(soft music) - [Narrator] In a small patch of prairie in the Willamette Valley in Oregon, an endangered butterfly is on the road to recovery from near extinction.
The Taylor's Checkerspot spot.
Along with efforts to save their habitat, an unusual program has come to their rescue.
- We've been working on this site for over 10 years so that we can restore it to a native condition where the butterfly can thrive.
(soft music) The program actually started at the Oregon Zoo in 2004 and in 2011 we were really pleased to bring on a second rearing institution at the Mission Creek Corrections Center for Women.
(soft music) the women setup and organized the whole lab, they adopted the protocols that the Oregon Zoo had developed, and they've passed those skills on one to the next person as new inmates come in and other are released, they're able to hand that work off, one to the next.
- It's kind of rewarding, especially when you find eggs, it's like, 'Yay!' - I know, yay.
- The second batch of wilds will kick in, we only had nine from our captives and 168.
- Rearing this butterfly requires a lot of focused and skilled attention.
One of the things that fit really well was the consistency that we had with the people in the prison, and they have really adopted this program and made it their own.
And it's one of the most immaculate lab facilities that I've ever seen.
- We're encouraging them.
- Oh they're breeding. - We're attempting to breed.
- Attempting to breed, attempting population.
- This particular butterfly, there's a lot of very detailed behaviors that they exhibit.
And so it requires people to really pay attention to their needs.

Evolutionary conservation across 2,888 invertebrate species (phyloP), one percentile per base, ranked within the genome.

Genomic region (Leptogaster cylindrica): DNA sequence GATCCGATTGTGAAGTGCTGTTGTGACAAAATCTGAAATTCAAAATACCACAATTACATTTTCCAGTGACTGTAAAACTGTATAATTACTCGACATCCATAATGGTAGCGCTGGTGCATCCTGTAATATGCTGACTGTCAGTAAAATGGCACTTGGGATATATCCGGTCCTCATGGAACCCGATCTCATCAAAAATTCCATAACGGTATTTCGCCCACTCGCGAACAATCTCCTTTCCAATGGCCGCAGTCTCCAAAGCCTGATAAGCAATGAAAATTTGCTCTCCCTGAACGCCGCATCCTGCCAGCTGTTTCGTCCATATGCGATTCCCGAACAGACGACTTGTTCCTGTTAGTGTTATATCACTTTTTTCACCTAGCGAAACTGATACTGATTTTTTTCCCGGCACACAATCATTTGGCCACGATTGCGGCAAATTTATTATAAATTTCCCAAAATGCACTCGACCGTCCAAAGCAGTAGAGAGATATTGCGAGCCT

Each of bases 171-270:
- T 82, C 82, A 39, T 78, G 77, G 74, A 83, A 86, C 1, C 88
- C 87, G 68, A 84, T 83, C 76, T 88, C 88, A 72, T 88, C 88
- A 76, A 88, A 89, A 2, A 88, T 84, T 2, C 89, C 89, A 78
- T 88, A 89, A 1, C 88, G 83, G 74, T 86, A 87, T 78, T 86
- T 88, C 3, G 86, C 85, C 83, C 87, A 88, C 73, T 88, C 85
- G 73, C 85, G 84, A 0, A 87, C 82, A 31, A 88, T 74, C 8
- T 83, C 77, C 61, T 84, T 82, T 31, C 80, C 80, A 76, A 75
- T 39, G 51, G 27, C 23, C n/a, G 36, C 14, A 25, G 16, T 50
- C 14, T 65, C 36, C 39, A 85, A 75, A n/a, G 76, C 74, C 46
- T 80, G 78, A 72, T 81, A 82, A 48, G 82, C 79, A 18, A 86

These women have really taken to this program and, like I say, they've really made it their own.
And it, in turn, has really fed them and allowed them to thrive as individuals.
- Handling the butterflies, being in this environment provides huge healing for us.
We come here, we're very broken.
That's the one common thing that all of us have is our brokenness.
- It's really easy when you come to prison to think that you're just another of society's rejects.
And I'm learning that, uh, what I do matters.
- I think that it's just given me the ability to nurture again.
To be able to feel like a mom for a minute and be away from the chaos.
I think that's the most amazing part of it 'cause I'm committed, I have a relationship with these bugs.
- Coming out here and handling something so delicate, so precious, so fragile and actually being able to give back to society, give back to the environment and at the same time healing ourselves, that's just amazing that we get that opportunity.
This has become, now, my life work.
- To come in and be able to just focus on something that you can deal with and actually help every single day.
You're invested into these bugs.
We are invested in the butterflies, for real.
It's one of those things where every day you're like, 'I'm going to work, I don't know what you guys 'are doing, but I'm going to work.'
- [Narrator] As the women work to rescue these butterflies, the butterflies, without working at all, somehow return the favor.